Child Labour Bans Actually Make Things Worse For The Poorest Children

Child labour has a dark history around the world.

But banning child labour outright may not work in countries with systemic, widespread poverty and no social security programs to help out poor families in dire straits.

This is according to a new NBER study by Prashant Bharadwaj of UCSD, Leah Lakdawal of Michigan State University and Nicholas Li of the University of Toronto.

The study uses data from India, a country where the problem of child labour is particularly egregious. According to official estimates, the number of child laborers between the ages of 5 and 14 lay at nearly 5 million in 2010. In 1986, India instituted a ban on child labour through the Child Labour (Prohibition and Regulation) Act, which sought to ban children under the age of 14 being employed in “hazardous” occupations, which included construction work, some factory work and work in automobile garages. It also restricted the number of hours children could work in “non-hazardous” occupations, such as food service.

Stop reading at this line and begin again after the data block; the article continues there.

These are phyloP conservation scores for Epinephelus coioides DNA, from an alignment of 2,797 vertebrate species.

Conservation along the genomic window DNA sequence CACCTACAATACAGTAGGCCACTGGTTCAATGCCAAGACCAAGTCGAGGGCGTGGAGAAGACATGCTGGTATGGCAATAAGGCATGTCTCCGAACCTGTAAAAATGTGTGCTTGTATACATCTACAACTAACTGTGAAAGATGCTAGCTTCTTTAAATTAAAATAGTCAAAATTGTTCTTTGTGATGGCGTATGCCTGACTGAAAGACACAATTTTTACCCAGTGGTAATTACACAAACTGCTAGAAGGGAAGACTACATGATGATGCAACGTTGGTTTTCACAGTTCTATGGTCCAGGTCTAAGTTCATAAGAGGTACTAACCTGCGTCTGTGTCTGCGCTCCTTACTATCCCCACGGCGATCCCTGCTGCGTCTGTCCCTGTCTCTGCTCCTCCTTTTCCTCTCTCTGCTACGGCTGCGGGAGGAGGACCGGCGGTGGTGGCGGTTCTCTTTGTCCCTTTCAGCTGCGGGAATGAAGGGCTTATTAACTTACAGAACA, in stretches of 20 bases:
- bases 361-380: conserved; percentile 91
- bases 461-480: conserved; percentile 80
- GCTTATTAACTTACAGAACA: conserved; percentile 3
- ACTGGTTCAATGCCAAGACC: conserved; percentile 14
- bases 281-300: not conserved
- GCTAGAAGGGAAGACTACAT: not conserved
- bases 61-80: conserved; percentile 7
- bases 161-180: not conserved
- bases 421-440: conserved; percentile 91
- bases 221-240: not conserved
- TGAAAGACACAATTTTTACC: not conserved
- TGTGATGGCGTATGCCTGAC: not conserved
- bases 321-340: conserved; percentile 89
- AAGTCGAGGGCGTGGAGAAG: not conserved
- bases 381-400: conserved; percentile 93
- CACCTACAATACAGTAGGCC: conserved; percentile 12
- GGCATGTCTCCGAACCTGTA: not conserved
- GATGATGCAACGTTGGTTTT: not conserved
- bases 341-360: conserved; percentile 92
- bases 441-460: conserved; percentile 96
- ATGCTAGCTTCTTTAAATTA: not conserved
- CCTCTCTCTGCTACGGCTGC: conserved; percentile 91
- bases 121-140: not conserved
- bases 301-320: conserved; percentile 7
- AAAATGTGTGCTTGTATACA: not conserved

The ban’s intended effect was to make it riskier, and hence more costly for employers to employ child labour.

But the only people sending their children out to work were the poorest and most desperate families who had no other means of reaching a minimum level of subsistence. Employers took advantage of this desperation and responded by cutting the wages they would pay a child laborer as a means of passing on the higher cost of the risk of employing them. Families that would earlier have sent only one of their children to work, were now forced to send more of their young children into the workforce. The fall in child wages due to the ban actually led to an increase in child labour.

The research found that child labour increased 12.5% over the pre-ban average, and the likelihood of a business employing a child versus employing an older person increased by 1.7 to 1.9 percentage points.

Additionally, for the households most affected by the ban, there was a nearly one-to-one correlation with a reduction in the schooling their children received.

However, the paper only looks at the immediate impact of the ban on child labour and not the long-term benefits. Since 1981, when child labour stood at over 13 million, the number has now fallen to 5 million.

Read the whole paper at NBER.org.

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